Judges Making the Law (With a Blasphemy Discussion)

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  1. Avatar James K
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    Good to see you post here Jon.Report

  2. Avatar Chris
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    Hey Jon, long time no see.Report

  3. Avatar Jon Rowe
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    Hi Everyone: Nice to see you all again.Report

  4. Avatar Jaybird
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    I would probably argue more that America is based more in Enlightenment Values than Christian Values. They certainly don’t map 1:1 but the founders were pleased to conflate them because it’s a great way to get Christians to hop onto the whole “Enlightenment” thing.

    I worry that moving to a Post-Christian attitude will conflate Christian values with Enlightenment ones. This doesn’t worry me so much. It’s the post-post- versions of both that have me freaking out.Report

  5. Avatar Tod Kelly
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    @jon-rowe If possible, I’d ask you to flesh out a bit more in the comments (or another guess post!!!) the bit about prosecutions for blasphemy being secular and not religious (assuming I am understanding that correctly). It seems counter-intuitive enough that it’s not quite sinking into my brain why or how this would be the case.Report

    • Avatar Gabriel Conroy in reply to Tod Kelly
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      I don’t know the answer, but I *think* what he means is that in the early republic, each state could choose to adopt an official religion (whether a sect of Christianity, or “mohametan” or other religion) and once it did, issues of religious conformity (e.g., what is and is not “blasphemy”) becomes a matter of public (read: secular) policy and not a matter of how to save your soul. It’s about respecting the wishes of “the people of Delaware” (for example) and not about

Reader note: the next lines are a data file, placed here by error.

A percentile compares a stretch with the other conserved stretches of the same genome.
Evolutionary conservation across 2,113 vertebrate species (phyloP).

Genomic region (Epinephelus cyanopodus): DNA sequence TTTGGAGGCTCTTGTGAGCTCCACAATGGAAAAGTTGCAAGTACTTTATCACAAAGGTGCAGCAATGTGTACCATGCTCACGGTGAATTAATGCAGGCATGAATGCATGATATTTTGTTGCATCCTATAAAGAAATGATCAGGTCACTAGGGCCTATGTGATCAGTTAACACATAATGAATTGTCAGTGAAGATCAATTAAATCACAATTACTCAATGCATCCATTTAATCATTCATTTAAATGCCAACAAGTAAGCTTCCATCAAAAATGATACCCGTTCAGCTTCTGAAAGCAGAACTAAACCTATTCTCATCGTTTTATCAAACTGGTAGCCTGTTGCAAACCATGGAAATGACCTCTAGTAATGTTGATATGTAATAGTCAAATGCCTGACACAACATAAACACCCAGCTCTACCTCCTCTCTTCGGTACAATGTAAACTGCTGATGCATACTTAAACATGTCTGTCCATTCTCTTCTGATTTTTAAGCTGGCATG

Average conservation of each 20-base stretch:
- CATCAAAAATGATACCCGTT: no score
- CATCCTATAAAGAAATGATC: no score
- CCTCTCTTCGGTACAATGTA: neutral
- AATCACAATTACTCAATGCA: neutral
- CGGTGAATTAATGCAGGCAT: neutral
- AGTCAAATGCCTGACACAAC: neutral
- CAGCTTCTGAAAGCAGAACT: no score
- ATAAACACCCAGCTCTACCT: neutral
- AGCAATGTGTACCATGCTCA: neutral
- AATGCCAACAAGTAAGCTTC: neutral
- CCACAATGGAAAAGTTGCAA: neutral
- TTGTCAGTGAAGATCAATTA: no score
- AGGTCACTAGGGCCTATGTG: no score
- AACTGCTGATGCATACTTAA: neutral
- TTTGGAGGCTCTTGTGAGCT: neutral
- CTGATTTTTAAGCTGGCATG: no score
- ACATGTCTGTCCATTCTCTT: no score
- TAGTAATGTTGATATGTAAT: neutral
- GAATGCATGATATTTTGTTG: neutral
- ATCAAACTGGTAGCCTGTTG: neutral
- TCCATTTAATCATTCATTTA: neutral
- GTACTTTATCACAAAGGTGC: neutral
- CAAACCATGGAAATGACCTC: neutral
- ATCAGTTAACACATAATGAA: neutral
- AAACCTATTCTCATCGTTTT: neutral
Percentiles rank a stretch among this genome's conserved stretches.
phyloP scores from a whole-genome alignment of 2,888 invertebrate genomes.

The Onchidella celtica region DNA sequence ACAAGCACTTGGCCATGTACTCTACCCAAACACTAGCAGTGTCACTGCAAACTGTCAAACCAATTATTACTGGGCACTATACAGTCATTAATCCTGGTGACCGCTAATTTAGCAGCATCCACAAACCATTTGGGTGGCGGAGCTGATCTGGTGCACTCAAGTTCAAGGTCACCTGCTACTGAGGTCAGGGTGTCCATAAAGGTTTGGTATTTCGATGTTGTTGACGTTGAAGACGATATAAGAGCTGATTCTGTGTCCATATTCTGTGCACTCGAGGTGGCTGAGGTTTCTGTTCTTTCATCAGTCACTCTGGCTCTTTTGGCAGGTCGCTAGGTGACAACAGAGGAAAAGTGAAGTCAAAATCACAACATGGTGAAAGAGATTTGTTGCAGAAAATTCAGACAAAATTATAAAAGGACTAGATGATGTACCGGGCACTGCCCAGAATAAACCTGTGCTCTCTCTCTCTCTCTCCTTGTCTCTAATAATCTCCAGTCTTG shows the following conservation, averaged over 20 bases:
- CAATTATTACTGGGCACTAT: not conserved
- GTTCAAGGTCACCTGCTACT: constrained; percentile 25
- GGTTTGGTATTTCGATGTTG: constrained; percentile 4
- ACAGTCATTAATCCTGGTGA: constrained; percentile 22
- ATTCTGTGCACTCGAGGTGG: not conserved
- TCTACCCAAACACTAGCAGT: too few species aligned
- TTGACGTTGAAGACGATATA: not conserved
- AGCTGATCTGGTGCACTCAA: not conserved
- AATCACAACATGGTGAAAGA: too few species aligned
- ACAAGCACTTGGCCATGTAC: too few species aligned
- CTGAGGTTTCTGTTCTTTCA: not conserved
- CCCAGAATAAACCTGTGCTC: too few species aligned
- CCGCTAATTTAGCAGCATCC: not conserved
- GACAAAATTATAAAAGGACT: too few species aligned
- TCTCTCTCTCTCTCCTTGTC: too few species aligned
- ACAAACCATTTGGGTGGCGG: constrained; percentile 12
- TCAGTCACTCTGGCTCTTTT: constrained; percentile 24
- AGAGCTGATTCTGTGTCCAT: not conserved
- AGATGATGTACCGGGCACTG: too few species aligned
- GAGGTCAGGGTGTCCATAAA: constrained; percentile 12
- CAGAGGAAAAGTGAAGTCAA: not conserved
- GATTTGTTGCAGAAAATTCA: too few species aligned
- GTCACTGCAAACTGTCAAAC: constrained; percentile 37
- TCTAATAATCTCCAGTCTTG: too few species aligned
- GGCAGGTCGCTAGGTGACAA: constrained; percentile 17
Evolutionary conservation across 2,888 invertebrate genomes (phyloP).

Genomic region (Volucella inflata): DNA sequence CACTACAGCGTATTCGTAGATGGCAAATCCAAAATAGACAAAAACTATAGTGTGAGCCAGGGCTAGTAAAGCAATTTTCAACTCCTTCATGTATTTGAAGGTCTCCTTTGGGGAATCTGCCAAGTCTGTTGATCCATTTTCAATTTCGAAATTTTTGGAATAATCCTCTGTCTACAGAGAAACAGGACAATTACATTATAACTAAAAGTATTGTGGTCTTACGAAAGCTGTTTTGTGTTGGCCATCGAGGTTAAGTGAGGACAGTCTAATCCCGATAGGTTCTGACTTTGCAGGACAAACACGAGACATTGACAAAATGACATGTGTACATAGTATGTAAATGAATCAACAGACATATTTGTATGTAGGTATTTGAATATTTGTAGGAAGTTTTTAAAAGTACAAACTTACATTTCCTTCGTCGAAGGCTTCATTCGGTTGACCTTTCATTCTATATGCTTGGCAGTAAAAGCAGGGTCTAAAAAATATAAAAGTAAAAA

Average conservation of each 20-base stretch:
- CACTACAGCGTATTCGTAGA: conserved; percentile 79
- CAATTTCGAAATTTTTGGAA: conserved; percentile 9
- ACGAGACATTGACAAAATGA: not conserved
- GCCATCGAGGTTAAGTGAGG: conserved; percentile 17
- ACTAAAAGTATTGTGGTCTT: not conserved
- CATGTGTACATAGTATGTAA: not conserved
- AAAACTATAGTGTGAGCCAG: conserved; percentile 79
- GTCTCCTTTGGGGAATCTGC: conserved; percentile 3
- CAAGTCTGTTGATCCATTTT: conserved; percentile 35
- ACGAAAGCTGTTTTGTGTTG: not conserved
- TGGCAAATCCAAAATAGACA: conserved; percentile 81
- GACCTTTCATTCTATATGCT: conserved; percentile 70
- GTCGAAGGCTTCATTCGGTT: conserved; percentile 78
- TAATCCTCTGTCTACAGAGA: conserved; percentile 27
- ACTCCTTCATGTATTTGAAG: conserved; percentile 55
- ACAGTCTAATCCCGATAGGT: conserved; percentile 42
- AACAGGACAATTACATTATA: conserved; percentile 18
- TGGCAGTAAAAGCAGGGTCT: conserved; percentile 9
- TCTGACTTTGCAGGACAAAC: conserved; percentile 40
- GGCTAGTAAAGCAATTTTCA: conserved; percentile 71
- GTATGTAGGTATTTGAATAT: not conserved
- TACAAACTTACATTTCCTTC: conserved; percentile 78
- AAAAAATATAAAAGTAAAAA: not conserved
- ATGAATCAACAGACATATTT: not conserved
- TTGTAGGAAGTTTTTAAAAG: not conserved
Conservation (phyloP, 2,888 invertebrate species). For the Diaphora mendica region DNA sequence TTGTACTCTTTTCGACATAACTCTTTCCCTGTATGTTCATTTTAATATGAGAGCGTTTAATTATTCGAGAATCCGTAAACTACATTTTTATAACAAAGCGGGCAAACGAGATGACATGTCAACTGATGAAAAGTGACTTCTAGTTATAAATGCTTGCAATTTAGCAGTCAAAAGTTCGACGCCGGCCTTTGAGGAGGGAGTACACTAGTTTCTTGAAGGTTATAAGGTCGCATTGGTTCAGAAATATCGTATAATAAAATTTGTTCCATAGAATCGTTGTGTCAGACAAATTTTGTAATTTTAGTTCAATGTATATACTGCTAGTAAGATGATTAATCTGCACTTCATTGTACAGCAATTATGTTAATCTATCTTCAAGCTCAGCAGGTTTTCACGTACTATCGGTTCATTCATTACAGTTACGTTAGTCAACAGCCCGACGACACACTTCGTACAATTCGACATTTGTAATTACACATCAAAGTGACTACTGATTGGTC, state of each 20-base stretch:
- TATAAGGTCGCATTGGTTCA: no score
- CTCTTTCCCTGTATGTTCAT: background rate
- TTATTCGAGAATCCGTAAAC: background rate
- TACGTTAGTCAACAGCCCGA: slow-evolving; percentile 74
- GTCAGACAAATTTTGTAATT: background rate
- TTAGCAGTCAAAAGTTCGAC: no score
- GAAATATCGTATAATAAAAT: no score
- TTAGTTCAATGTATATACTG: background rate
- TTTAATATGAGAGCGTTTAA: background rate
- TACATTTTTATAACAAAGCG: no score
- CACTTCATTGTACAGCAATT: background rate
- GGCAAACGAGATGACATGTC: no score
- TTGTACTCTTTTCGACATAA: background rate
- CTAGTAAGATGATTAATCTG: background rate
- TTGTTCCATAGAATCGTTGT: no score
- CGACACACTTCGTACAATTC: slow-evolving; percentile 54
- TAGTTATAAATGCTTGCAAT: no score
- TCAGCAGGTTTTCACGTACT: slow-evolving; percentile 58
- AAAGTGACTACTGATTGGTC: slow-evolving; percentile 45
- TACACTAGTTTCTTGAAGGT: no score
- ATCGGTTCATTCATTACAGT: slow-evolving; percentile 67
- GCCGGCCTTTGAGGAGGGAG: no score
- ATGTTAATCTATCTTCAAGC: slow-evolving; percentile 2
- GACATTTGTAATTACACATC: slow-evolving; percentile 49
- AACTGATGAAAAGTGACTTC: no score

But then I could be grokking it all wrong, too.Report

    • Avatar Jon Rowe in reply to Tod Kelly
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      I first learned about the blasphemy prosecutions in 2005 with when I first read Berns’ “Making Patriots.” I don’t like to point out my errors; but in the 2007 post I linked to above I made an error and accused Berns of not quite getting his analysis of blasphemy in America right. That’s because I confused Chandler with Ruggles. What made it easy for me to so do was the defendants in both cases said the same thing about Jesus (which I won’t repeat here) that got them in trouble.

      Anyway this is what Berns’ wrote in “Making Patriots” that describes the secular blasphemy rationale, where Church & State are separated and governments’ concerns are consigned to the Earthly realm:

      Liberty of conscience was widely accepted at the time of the Founding, but this did not prevent some jurists and legislatures from insisting, at least for a while (and given our principles it could be only for a while), that Christianity was part of the law, meaning the common law. So it had been in England, and so, it was assumed by some (but not Jefferson), it would continue to be in America. But there was no disagreement about the place of the common law. Indeed one of the first things done by the states after independence was to declare (here in the words of the New Jersey constitution of 1776) that “the common law of England, as well as so much of the statute law, as have been heretofore practiced in this Colony, shall remain in force, until they shall be altered by a future law of the Legislature; such parts only excepted, as are repugnant to the rights and privileges contained in this Charter [or constitution].”